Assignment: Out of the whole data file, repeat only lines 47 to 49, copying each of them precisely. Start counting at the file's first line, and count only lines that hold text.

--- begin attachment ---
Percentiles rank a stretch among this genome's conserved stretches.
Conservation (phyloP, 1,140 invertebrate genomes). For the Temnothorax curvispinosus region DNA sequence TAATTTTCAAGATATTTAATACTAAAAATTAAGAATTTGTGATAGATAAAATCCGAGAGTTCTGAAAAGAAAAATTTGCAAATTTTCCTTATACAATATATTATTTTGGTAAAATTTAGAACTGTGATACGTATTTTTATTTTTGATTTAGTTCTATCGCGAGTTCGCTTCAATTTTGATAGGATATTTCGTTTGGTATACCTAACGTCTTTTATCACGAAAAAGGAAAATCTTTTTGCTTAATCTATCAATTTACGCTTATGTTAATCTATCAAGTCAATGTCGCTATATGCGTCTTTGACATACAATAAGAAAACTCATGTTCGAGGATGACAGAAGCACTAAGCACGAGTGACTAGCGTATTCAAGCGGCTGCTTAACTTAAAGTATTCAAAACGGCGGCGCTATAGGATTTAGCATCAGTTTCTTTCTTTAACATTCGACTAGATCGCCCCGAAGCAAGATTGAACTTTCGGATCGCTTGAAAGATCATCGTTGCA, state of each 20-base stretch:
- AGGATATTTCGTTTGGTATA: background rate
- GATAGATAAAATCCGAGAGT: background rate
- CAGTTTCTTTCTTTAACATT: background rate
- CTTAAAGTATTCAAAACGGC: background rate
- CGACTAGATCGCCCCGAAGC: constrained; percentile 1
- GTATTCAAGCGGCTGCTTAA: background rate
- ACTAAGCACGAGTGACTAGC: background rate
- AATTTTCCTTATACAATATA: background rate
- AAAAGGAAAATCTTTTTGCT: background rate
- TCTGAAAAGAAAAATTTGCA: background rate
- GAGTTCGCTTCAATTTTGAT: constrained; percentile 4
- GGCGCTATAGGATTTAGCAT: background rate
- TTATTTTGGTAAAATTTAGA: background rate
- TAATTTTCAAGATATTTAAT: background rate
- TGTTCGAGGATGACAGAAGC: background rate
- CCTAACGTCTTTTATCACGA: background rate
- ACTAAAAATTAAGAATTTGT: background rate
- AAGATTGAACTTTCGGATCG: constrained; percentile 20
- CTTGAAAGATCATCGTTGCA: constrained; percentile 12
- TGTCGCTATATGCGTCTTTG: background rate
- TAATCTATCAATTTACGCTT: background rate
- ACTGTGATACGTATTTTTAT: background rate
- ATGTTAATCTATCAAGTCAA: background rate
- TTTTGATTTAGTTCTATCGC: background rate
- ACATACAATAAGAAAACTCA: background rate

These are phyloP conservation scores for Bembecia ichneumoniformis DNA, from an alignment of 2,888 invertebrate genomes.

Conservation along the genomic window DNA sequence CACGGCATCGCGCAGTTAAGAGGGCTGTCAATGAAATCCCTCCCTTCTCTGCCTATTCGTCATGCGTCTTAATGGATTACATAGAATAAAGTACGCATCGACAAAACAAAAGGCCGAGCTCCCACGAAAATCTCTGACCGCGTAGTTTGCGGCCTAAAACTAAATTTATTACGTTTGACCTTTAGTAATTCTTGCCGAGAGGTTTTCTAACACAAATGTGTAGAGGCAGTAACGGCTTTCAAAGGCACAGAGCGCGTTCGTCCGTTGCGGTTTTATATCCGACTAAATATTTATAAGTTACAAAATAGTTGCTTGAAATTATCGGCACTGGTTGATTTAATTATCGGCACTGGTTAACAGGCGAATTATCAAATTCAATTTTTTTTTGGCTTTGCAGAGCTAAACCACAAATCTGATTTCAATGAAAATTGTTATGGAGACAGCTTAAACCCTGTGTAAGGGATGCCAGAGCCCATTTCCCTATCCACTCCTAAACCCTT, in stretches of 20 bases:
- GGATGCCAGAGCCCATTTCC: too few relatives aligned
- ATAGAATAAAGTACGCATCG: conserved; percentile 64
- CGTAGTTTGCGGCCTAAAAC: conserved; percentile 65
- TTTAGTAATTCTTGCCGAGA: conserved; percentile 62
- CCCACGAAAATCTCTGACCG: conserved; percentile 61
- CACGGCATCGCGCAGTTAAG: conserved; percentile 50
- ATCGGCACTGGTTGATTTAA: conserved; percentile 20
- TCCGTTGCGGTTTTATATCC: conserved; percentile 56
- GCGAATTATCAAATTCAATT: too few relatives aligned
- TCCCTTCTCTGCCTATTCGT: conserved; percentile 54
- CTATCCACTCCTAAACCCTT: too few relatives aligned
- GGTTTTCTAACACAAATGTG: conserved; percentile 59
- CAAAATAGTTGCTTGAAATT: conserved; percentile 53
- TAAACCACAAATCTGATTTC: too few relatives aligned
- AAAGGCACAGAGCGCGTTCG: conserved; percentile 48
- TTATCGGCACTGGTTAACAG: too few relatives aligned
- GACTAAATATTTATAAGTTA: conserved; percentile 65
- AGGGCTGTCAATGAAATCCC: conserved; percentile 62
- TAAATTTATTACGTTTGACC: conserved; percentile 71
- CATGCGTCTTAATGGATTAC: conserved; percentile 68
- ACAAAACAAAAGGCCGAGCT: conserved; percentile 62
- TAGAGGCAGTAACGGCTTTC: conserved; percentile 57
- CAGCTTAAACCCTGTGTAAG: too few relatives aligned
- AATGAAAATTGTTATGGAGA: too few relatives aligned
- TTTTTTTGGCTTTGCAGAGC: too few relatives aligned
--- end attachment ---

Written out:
- AGGGCTGTCAATGAAATCCC: conserved; percentile 62
- TAAATTTATTACGTTTGACC: conserved; percentile 71
- CATGCGTCTTAATGGATTAC: conserved; percentile 68